İçeriğe atla
    Önerilen sonuçlara erişmek için ileri gidin
    COVID-19 güncellemesi
    İptal ve para iadesi seçeneklerini görmek için Seyahatler sayfasından bir rezervasyon seçin. Hafifletici Nedenler Politikamız yalnızca belirli rezervasyonlar için geçerlidir. Giriş tarihiniz 15 Temmuz'dan sonra ise güncel bilgiler için 15 Haziran 2020 tarihinde burayı tekrar kontrol edin.

    Columbus, Ohio

    As an Airbnb host, it’s important for you to understand your local laws. We provide a platform and marketplace, but we don’t provide legal advice. Even so, we want to share some info to help you understand laws and other rules that relate to short term rentals in Columbus, OH. The information in this article isn’t exhaustive, but it should help you start your research on local laws. If you have questions, you can contact the Department of Public Safety, or another local authority, such as a local lawyer or tax professional.

    Short-term rental regulations

    Update: Due to the Mayor’s State of Emergency which began late March 18, 2020, any licenses that expire during the emergency will be granted an extension of 14 days after the State of Emergency has been lifted. Find out more

    Anyone who hosts short-term stays (fewer than 30 nights at a time) in Columbus needs a short-term rental permit–you can apply in person at the Department of Public Safety in Columbus. For more information, see the city’s short-term rental website.

    A few listing types are exempt from registering as short-term rentals:

    • Hotels or motels: Do not need to register as a short-term rental, but are required to have a valid hotel/motel license
    • Long-term stay listings: Do not need to register if you only host for 30+ nights at a time

    Step 1: Register your listing

    You can register as a short-term rental operator in person at the Department of Public Safety in Columbus. When you apply, you will first need to apply and complete a BCI background check for $30, provide the appropriate documentation, and you’ll receive your permit number the same day. The application fee is $20 and the permit cost is $75 if you host your primary residence, or $150 if you host a non-primary residence (like a vacation home or second home). Permits are good for each calendar year, and will then need to be renewed.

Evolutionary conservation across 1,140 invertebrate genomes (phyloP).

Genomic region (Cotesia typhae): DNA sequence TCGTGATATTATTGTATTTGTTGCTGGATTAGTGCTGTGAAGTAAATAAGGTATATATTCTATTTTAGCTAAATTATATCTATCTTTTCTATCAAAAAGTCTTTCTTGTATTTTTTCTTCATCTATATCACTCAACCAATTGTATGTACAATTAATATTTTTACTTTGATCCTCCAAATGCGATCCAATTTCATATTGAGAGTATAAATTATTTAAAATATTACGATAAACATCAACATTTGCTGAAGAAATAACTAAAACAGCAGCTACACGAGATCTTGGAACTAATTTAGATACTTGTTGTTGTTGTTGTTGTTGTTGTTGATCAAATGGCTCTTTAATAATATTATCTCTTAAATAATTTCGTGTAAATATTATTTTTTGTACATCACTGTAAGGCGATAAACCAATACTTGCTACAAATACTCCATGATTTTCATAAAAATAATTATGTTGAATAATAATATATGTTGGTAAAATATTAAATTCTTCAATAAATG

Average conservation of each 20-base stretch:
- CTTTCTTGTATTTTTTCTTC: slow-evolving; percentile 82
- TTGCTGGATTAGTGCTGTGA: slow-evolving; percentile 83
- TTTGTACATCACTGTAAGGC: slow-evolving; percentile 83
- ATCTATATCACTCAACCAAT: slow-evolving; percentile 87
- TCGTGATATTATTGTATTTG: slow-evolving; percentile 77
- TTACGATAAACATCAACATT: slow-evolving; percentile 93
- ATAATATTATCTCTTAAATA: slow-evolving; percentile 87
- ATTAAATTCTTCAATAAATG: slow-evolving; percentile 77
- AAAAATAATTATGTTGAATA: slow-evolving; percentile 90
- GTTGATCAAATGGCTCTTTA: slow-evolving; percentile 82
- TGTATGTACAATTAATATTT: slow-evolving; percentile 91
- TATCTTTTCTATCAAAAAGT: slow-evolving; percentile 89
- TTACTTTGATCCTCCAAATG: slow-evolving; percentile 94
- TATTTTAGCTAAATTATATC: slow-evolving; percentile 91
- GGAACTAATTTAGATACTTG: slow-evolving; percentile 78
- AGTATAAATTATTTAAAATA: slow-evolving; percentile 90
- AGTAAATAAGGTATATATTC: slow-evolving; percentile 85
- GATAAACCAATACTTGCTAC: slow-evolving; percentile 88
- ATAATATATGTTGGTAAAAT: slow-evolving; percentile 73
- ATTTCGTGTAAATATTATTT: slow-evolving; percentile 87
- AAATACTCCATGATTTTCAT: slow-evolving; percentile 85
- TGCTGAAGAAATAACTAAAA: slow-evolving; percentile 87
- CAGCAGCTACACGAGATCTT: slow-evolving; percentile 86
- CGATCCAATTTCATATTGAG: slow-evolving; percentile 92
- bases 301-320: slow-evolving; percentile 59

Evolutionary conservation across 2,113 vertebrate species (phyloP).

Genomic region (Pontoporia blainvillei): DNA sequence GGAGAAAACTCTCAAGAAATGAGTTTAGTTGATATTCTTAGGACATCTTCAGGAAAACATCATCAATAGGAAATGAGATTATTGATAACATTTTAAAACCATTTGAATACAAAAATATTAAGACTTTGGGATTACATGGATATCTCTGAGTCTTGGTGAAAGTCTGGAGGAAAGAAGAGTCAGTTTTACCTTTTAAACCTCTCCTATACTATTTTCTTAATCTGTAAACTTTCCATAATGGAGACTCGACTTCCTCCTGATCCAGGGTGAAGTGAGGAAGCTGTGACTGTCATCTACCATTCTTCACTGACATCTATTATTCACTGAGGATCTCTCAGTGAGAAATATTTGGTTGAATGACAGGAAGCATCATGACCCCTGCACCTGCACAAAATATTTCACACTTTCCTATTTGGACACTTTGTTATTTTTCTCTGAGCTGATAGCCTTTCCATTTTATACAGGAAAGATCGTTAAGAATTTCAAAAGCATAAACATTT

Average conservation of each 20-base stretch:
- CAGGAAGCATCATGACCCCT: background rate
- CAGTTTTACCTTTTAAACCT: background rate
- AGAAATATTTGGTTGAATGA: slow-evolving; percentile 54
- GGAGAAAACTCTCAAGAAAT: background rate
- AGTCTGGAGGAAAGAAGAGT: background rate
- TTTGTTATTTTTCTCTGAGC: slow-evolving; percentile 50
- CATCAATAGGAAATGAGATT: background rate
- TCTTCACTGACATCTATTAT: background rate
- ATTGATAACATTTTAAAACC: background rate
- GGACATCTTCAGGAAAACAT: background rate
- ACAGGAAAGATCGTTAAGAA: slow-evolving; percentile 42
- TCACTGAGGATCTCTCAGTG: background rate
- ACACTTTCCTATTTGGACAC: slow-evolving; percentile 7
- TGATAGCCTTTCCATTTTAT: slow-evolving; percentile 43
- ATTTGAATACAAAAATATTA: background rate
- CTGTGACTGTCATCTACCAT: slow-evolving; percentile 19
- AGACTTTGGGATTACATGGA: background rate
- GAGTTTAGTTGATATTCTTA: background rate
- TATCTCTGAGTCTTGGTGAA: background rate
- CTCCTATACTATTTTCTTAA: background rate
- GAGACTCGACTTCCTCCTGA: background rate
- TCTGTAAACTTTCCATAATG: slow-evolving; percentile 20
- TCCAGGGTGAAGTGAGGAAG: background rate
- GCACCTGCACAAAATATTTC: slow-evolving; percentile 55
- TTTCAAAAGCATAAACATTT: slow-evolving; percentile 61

As an Airbnb host, you won’t need to provide a background check or proof of general liability insurance because we’ve covered those things on your behalf.

    What you’ll need to register

    • BCI background check
    • Short-term rental application
    • Proof of identity
    • Two proofs of residency if you’re registering a primary residence:
      • Motor vehicle registration
      • Tax documents
      • Lease copy
      • Utility bill
    • Proof or documentation of ownership if you’re registering a secondary residence
    • Names and addresses of any other hotel, motel, or short-term rental in Columbus that you have any interest in, including but not limited to ownership, licensure, or management
    • A notarized affidavit including confirmation that you and your listing are in compliance with all applicable local, state, and federal laws and regulations (a notarized application affirming compliance is sufficient to meet this requirement)
      • Note: Notaries will be onsite to assist with this part of your application
    • Tax information or consent for the Columbus Tax Department to share tax information with the Licensing Section.

    Step 2: Add your registration number to your listing

    Once you receive a registration number from the city, add it to your listing page to complete the process.

    Building and housing standards

    Columbus enforces rules and regulations that specify minimum construction, design, maintenance standards, habitability, health, and safety. Certain regulations applicable to residential and non-residential uses may be relevant to your listing.

    Other contracts and rules

    As a host, you need to understand and abide by other contracts or rules that bind you, including leases, co-op rules, HOA rules, or other rules established by tenant organizations. You should be able to find out more by contacting your housing authority (such as a community council) or landlord. Your lease (or other contract) might also have specific details.

    Our commitment to your community

    We are committed to working with local officials to clarify how local rules impact the short-term rental community.

    İhtiyacınız olan yardımı aldınız mı?